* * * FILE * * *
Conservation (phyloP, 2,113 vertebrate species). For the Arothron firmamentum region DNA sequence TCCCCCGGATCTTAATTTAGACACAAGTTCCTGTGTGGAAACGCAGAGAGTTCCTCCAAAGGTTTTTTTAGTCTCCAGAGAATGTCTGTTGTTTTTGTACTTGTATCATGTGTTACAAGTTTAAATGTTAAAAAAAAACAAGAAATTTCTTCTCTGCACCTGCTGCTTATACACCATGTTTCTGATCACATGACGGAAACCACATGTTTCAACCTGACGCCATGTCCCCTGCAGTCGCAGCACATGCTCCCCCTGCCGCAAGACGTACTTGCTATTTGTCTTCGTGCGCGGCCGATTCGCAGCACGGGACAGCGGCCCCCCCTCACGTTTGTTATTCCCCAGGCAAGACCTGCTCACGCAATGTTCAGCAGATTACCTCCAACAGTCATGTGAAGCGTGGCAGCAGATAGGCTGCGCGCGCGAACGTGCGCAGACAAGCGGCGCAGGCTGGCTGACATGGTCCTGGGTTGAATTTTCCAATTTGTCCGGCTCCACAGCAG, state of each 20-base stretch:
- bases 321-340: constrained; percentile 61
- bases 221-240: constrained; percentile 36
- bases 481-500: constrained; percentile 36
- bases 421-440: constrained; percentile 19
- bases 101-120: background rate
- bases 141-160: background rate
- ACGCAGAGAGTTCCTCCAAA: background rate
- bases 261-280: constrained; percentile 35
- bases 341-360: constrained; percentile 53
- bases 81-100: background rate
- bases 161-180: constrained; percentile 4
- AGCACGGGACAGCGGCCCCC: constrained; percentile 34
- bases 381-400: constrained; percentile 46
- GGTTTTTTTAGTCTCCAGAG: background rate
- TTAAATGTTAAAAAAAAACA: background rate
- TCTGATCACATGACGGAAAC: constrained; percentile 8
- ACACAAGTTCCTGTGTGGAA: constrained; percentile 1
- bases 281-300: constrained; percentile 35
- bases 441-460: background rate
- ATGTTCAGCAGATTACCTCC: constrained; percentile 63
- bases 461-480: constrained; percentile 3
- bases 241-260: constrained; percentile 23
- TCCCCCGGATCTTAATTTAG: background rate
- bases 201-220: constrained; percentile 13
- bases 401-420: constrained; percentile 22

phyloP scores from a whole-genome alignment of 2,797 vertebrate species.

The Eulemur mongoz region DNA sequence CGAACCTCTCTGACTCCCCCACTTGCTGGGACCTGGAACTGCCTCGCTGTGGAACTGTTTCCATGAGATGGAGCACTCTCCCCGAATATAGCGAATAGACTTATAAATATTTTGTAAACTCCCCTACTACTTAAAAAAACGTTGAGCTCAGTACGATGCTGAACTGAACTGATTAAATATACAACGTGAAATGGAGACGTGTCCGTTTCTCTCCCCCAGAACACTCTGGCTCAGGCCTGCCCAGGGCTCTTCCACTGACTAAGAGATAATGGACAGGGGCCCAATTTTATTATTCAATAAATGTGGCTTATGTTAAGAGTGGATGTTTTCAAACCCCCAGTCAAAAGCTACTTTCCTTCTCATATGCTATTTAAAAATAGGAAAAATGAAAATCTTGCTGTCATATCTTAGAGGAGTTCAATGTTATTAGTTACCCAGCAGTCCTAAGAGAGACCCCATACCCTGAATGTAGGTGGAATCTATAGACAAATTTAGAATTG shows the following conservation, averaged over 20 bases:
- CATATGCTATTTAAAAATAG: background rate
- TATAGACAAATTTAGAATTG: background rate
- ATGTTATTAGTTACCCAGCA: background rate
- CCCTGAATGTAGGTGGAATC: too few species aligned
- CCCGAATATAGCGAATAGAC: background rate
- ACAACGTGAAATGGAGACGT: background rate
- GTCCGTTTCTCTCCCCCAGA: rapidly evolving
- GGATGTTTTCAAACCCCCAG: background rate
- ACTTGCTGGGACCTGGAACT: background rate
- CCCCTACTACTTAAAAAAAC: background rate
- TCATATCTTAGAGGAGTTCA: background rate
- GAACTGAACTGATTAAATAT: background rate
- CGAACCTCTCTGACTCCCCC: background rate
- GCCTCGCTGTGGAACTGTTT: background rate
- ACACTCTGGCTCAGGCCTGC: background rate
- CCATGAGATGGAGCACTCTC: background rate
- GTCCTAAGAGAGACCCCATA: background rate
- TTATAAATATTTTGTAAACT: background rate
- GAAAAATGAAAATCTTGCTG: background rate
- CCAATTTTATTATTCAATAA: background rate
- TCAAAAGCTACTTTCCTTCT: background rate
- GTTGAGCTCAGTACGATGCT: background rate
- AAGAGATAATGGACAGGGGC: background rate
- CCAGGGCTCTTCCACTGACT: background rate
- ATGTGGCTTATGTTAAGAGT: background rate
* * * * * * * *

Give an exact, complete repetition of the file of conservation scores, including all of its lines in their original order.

Conservation (phyloP, 2,113 vertebrate species). For the Arothron firmamentum region DNA sequence TCCCCCGGATCTTAATTTAGACACAAGTTCCTGTGTGGAAACGCAGAGAGTTCCTCCAAAGGTTTTTTTAGTCTCCAGAGAATGTCTGTTGTTTTTGTACTTGTATCATGTGTTACAAGTTTAAATGTTAAAAAAAAACAAGAAATTTCTTCTCTGCACCTGCTGCTTATACACCATGTTTCTGATCACATGACGGAAACCACATGTTTCAACCTGACGCCATGTCCCCTGCAGTCGCAGCACATGCTCCCCCTGCCGCAAGACGTACTTGCTATTTGTCTTCGTGCGCGGCCGATTCGCAGCACGGGACAGCGGCCCCCCCTCACGTTTGTTATTCCCCAGGCAAGACCTGCTCACGCAATGTTCAGCAGATTACCTCCAACAGTCATGTGAAGCGTGGCAGCAGATAGGCTGCGCGCGCGAACGTGCGCAGACAAGCGGCGCAGGCTGGCTGACATGGTCCTGGGTTGAATTTTCCAATTTGTCCGGCTCCACAGCAG, state of each 20-base stretch:
- bases 321-340: constrained; percentile 61
- bases 221-240: constrained; percentile 36
- bases 481-500: constrained; percentile 36
- bases 421-440: constrained; percentile 19
- bases 101-120: background rate
- bases 141-160: background rate
- ACGCAGAGAGTTCCTCCAAA: background rate
- bases 261-280: constrained; percentile 35
- bases 341-360: constrained; percentile 53
- bases 81-100: background rate
- bases 161-180: constrained; percentile 4
- AGCACGGGACAGCGGCCCCC: constrained; percentile 34
- bases 381-400: constrained; percentile 46
- GGTTTTTTTAGTCTCCAGAG: background rate
- TTAAATGTTAAAAAAAAACA: background rate
- TCTGATCACATGACGGAAAC: constrained; percentile 8
- ACACAAGTTCCTGTGTGGAA: constrained; percentile 1
- bases 281-300: constrained; percentile 35
- bases 441-460: background rate
- ATGTTCAGCAGATTACCTCC: constrained; percentile 63
- bases 461-480: constrained; percentile 3
- bases 241-260: constrained; percentile 23
- TCCCCCGGATCTTAATTTAG: background rate
- bases 201-220: constrained; percentile 13
- bases 401-420: constrained; percentile 22

phyloP scores from a whole-genome alignment of 2,797 vertebrate species.

The Eulemur mongoz region DNA sequence CGAACCTCTCTGACTCCCCCACTTGCTGGGACCTGGAACTGCCTCGCTGTGGAACTGTTTCCATGAGATGGAGCACTCTCCCCGAATATAGCGAATAGACTTATAAATATTTTGTAAACTCCCCTACTACTTAAAAAAACGTTGAGCTCAGTACGATGCTGAACTGAACTGATTAAATATACAACGTGAAATGGAGACGTGTCCGTTTCTCTCCCCCAGAACACTCTGGCTCAGGCCTGCCCAGGGCTCTTCCACTGACTAAGAGATAATGGACAGGGGCCCAATTTTATTATTCAATAAATGTGGCTTATGTTAAGAGTGGATGTTTTCAAACCCCCAGTCAAAAGCTACTTTCCTTCTCATATGCTATTTAAAAATAGGAAAAATGAAAATCTTGCTGTCATATCTTAGAGGAGTTCAATGTTATTAGTTACCCAGCAGTCCTAAGAGAGACCCCATACCCTGAATGTAGGTGGAATCTATAGACAAATTTAGAATTG shows the following conservation, averaged over 20 bases:
- CATATGCTATTTAAAAATAG: background rate
- TATAGACAAATTTAGAATTG: background rate
- ATGTTATTAGTTACCCAGCA: background rate
- CCCTGAATGTAGGTGGAATC: too few species aligned
- CCCGAATATAGCGAATAGAC: background rate
- ACAACGTGAAATGGAGACGT: background rate
- GTCCGTTTCTCTCCCCCAGA: rapidly evolving
- GGATGTTTTCAAACCCCCAG: background rate
- ACTTGCTGGGACCTGGAACT: background rate
- CCCCTACTACTTAAAAAAAC: background rate
- TCATATCTTAGAGGAGTTCA: background rate
- GAACTGAACTGATTAAATAT: background rate
- CGAACCTCTCTGACTCCCCC: background rate
- GCCTCGCTGTGGAACTGTTT: background rate
- ACACTCTGGCTCAGGCCTGC: background rate
- CCATGAGATGGAGCACTCTC: background rate
- GTCCTAAGAGAGACCCCATA: background rate
- TTATAAATATTTTGTAAACT: background rate
- GAAAAATGAAAATCTTGCTG: background rate
- CCAATTTTATTATTCAATAA: background rate
- TCAAAAGCTACTTTCCTTCT: background rate
- GTTGAGCTCAGTACGATGCT: background rate
- AAGAGATAATGGACAGGGGC: background rate
- CCAGGGCTCTTCCACTGACT: background rate
- ATGTGGCTTATGTTAAGAGT: background rate